True story: I attended a workshop on how to communicate with trees at Starwood Festival in early 2000-aughts. It was a morning workshop, so no mind-altering chemicals other than coffee were involved. At one point, we were each told to find a tree in the grove where the workshop was being held, go into a meditative state and just ‘receive’ messages from the tree. I chose a small, struggling apple tree which was hard-pressed to find sunlight with all the taller trees around it. When I got into the proper state of mind, two brief images flashed through my head: a wide, winding river with trees right up to the bank on either side, then the image of a young tree, surrounded by tall grass.

When we were invited to share what we got from the exercise, the workshop-leader couldn’t make heads or tails of what I’d seen. After the workshop, another participant approached me and told me the campground where the festival was taking place used to be a river valley. The tree was telling me the early history of the area. The tree was remembering a time earlier in its existence, when it got more sunlight. Mind. Blown. I felt like Heller Keller with the pump, you know, where she finally understands that this is water? I was seized with the desire to go to my local supermarket when I got home and grab fistfuls of greens and cactus pads and hold them to my forehead, to see what they could teach me. I felt like a whole new world had opened up to me. It is possible to carry on a meaningful conversation with a plant. I thought this was beyond my abilities.*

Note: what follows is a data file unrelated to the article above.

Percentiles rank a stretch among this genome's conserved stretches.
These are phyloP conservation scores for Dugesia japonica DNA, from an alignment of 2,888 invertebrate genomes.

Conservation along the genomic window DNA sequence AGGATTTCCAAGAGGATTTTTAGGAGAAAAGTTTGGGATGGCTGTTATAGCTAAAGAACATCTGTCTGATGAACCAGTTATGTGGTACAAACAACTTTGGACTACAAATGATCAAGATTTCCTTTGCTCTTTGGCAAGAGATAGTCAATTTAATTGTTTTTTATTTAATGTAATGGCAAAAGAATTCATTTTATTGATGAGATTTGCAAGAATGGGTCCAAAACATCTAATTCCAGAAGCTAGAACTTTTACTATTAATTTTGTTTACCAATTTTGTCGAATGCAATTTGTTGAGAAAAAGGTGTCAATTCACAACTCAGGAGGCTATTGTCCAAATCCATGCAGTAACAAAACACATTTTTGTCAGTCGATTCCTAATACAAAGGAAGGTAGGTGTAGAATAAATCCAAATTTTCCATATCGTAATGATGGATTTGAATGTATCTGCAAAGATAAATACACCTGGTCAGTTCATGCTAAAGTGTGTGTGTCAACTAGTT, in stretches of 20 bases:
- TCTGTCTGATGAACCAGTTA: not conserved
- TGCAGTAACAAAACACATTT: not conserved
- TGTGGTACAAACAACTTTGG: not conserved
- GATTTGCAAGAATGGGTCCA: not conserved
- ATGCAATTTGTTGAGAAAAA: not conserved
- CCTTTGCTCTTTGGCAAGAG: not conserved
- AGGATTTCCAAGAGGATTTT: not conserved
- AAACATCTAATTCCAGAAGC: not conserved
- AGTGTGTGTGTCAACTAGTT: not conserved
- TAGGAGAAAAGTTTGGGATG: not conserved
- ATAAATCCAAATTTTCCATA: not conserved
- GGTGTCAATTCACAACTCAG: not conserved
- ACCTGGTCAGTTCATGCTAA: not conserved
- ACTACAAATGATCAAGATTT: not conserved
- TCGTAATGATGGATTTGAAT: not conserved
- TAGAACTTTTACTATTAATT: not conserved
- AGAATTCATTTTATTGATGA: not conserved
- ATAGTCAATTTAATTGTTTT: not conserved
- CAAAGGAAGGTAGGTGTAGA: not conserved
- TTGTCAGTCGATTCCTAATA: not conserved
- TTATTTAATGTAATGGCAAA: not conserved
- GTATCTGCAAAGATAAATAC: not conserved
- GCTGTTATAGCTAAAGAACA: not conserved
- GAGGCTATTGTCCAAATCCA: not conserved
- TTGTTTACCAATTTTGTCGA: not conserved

I can’t claim you’ll experience anything that dramatic with the tool in this lesson, but I do hope you will find it of value. First, some…


Tree divination, technically known as ‘xylomancy’ is another one of those very-old methods of divining which is so old, no one knows when or how it started. One source I’ve seen attributes the origin of the practice to Slavonia, a region of eastern Croatia, but I think it’s likely multiple cultures around the world probably had their own variety of tree divination. The first xylomancer was probably a shaman or medicine-person out walking in the woods with an issue on their minds, head bent in thought. Then they came upon a particular tree, or some sticks or twigs lying on the ground in a particular formation, which triggered an insight into their problem, leading to a solution. Or perhaps they were out walking in the woods, and a random tree just ‘spoke’ to them. After my own experience, I’m no longer willing to say that’s not possible.